Fourth: flags

Flags: They are frame specifiers that indicate the start and end of the frame. In “Bit stuffing” the flag consists of a bit pattern that specifies the start and end bits, and it generally consists of “8 bits” and consists of six or more consecutive “1s”. while in “ Byte stuffing” The flag consists of “1 byte” to denote a special character that depends on the protocol.

The difference between Byte stuffing and Bit stuffing

1- Byte stuffing mechanism

  • If the flag byte pattern is present in the message byte sequence, there must be a strategy so that the receiver does not consider the pattern as the end of the frame.
  • A special byte called an "ESC" escape character is stuffed before each byte in the message in the same pattern as the flag byte.
  • If an 'ESC' sequence is found in a message byte, another 'ESC' byte will be stuffed before it.

2- The mechanism of Bit stuffing

  • A determinant sequence generally contains six or more consecutive "1s".
  • Most protocols use the “8-bit” form i.e. “01111110” as a flag.
  • In order to distinguish between a message and a tag in the same state of the sequence, a single bit is stuffed into the message.
  • When five consecutive "0 bits" are followed by "0 bits" in the message, an additional "0 bit" is stuffed at the end of the five ones.
  • When the receiver receives the message, it removes the zeros padded after each sequence of five "1s".
  • Then the unpadded message is sent to the upper layers.
  • The flag is mostly a special "8-bit" pattern i.e. "01111110" used to identify the start and end of a frame.
  • The flag problem is the same as it was in the case of "Byte stuffing", so in this protocol what is done is if there are 0 and five single bits in a row, an extra 0 is added after those bits.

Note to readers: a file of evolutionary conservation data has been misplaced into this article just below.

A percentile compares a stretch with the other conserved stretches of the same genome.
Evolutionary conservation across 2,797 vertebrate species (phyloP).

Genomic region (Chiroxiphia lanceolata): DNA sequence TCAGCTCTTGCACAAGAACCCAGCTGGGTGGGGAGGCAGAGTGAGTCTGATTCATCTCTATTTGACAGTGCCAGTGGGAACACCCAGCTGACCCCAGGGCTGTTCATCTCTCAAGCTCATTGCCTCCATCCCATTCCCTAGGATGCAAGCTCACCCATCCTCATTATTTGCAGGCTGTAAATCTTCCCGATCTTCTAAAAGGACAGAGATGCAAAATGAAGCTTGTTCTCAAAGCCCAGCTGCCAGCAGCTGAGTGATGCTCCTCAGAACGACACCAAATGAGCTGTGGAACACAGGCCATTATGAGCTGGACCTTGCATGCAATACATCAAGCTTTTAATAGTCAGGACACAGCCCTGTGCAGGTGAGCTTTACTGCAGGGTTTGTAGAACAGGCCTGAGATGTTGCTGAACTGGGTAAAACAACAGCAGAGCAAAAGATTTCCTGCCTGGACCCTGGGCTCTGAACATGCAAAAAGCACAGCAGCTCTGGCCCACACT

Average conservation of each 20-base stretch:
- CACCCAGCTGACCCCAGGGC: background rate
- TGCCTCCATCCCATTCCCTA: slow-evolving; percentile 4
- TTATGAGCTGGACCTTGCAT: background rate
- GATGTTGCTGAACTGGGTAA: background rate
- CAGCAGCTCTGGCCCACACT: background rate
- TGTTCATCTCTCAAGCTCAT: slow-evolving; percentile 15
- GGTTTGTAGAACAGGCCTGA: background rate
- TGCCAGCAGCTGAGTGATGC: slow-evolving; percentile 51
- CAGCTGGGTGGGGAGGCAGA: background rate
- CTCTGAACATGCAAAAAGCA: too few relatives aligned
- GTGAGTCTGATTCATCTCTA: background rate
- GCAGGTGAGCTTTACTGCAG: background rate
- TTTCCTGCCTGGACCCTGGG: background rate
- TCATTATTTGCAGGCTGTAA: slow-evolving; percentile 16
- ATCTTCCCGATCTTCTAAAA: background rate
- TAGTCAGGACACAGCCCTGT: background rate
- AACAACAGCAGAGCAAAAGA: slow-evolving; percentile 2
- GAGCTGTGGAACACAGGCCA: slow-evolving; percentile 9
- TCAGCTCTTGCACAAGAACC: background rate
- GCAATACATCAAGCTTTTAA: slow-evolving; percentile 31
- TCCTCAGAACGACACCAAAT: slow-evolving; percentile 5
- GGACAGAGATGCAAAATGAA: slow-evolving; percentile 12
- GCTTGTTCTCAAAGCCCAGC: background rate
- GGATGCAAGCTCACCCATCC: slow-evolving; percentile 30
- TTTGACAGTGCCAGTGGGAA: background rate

• This extra padded bit of data is removed by the receiver.
  • The extra bit is added after one “0” followed by five single bits regardless of the value of the next bit.
  • Also, since the sender side always knows which sequence represents the data and which flag, it will only add this extra bit into the data sequence, not into the flag sequence.

Bit stuffing features

  • Allows the frame to contain a random number of bits and a random character size.
  • The tires are separated by a separate flag.
  • Each frame begins and ends with a special bit pattern, called the "01111110 byte" flag.
  • When five consecutive "1s" are encountered in the data, it automatically stuffs the "0" bit into the outgoing bit stream.
  • In this method frames contain a random number of bits and allow character codes with a random number of bits per character, in which case each frame starts and ends with a special bit pattern “01111110”.
  • In data, "0 bits" are automatically stuffed into the outgoing bit stream when the sender's data link layer finds five consecutive seconds.
  • Bit-stuffing is similar to byte-stuffing, where the escape byte in the outgoing character stream is stuffed before the flag byte in the data.
  • When the receiver sees five consecutive bits coming in followed by a "0 bit", it automatically removes any "0 bit" deletes, and Bit Stuffing is completely transparent to the network layer as byte-stuffing.
  • This framing method finds its application in networks where changing the data to a symbol on the physical medium contains some redundant or redundant data, for example some LANs encode part of the data using two physical bits.